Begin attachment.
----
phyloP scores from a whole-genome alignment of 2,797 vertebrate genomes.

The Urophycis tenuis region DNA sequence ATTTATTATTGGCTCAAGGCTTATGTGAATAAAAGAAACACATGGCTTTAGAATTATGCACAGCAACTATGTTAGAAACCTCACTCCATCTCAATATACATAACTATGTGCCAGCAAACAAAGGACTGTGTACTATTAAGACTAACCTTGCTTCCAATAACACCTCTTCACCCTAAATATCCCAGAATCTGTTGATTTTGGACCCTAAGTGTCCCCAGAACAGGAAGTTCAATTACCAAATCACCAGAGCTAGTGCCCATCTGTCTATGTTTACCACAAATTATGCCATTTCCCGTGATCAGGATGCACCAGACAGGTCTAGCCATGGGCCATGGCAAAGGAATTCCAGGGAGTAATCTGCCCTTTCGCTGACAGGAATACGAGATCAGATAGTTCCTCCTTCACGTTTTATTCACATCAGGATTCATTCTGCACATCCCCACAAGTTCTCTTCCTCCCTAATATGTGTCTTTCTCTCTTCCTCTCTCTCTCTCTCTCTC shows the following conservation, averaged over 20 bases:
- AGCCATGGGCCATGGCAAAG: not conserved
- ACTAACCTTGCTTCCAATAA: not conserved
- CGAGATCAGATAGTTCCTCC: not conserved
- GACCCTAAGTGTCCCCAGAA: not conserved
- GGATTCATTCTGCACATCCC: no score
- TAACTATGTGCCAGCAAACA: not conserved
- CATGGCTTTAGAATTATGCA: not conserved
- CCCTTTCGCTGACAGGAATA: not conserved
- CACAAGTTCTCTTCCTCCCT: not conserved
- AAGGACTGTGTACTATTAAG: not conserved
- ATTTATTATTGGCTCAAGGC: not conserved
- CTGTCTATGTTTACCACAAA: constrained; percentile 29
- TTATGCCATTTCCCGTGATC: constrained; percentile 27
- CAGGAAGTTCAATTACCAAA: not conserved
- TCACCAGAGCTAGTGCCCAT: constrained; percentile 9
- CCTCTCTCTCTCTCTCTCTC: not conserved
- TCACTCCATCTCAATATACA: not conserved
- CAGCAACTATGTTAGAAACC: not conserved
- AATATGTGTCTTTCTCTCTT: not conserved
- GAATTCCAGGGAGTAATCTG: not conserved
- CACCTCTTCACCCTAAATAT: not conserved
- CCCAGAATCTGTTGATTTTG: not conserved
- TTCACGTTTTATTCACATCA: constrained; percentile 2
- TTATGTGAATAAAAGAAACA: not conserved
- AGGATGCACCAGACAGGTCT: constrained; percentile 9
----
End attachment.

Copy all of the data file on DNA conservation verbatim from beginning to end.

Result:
phyloP scores from a whole-genome alignment of 2,797 vertebrate genomes.

The Urophycis tenuis region DNA sequence ATTTATTATTGGCTCAAGGCTTATGTGAATAAAAGAAACACATGGCTTTAGAATTATGCACAGCAACTATGTTAGAAACCTCACTCCATCTCAATATACATAACTATGTGCCAGCAAACAAAGGACTGTGTACTATTAAGACTAACCTTGCTTCCAATAACACCTCTTCACCCTAAATATCCCAGAATCTGTTGATTTTGGACCCTAAGTGTCCCCAGAACAGGAAGTTCAATTACCAAATCACCAGAGCTAGTGCCCATCTGTCTATGTTTACCACAAATTATGCCATTTCCCGTGATCAGGATGCACCAGACAGGTCTAGCCATGGGCCATGGCAAAGGAATTCCAGGGAGTAATCTGCCCTTTCGCTGACAGGAATACGAGATCAGATAGTTCCTCCTTCACGTTTTATTCACATCAGGATTCATTCTGCACATCCCCACAAGTTCTCTTCCTCCCTAATATGTGTCTTTCTCTCTTCCTCTCTCTCTCTCTCTCTC shows the following conservation, averaged over 20 bases:
- AGCCATGGGCCATGGCAAAG: not conserved
- ACTAACCTTGCTTCCAATAA: not conserved
- CGAGATCAGATAGTTCCTCC: not conserved
- GACCCTAAGTGTCCCCAGAA: not conserved
- GGATTCATTCTGCACATCCC: no score
- TAACTATGTGCCAGCAAACA: not conserved
- CATGGCTTTAGAATTATGCA: not conserved
- CCCTTTCGCTGACAGGAATA: not conserved
- CACAAGTTCTCTTCCTCCCT: not conserved
- AAGGACTGTGTACTATTAAG: not conserved
- ATTTATTATTGGCTCAAGGC: not conserved
- CTGTCTATGTTTACCACAAA: constrained; percentile 29
- TTATGCCATTTCCCGTGATC: constrained; percentile 27
- CAGGAAGTTCAATTACCAAA: not conserved
- TCACCAGAGCTAGTGCCCAT: constrained; percentile 9
- CCTCTCTCTCTCTCTCTCTC: not conserved
- TCACTCCATCTCAATATACA: not conserved
- CAGCAACTATGTTAGAAACC: not conserved
- AATATGTGTCTTTCTCTCTT: not conserved
- GAATTCCAGGGAGTAATCTG: not conserved
- CACCTCTTCACCCTAAATAT: not conserved
- CCCAGAATCTGTTGATTTTG: not conserved
- TTCACGTTTTATTCACATCA: constrained; percentile 2
- TTATGTGAATAAAAGAAACA: not conserved
- AGGATGCACCAGACAGGTCT: constrained; percentile 9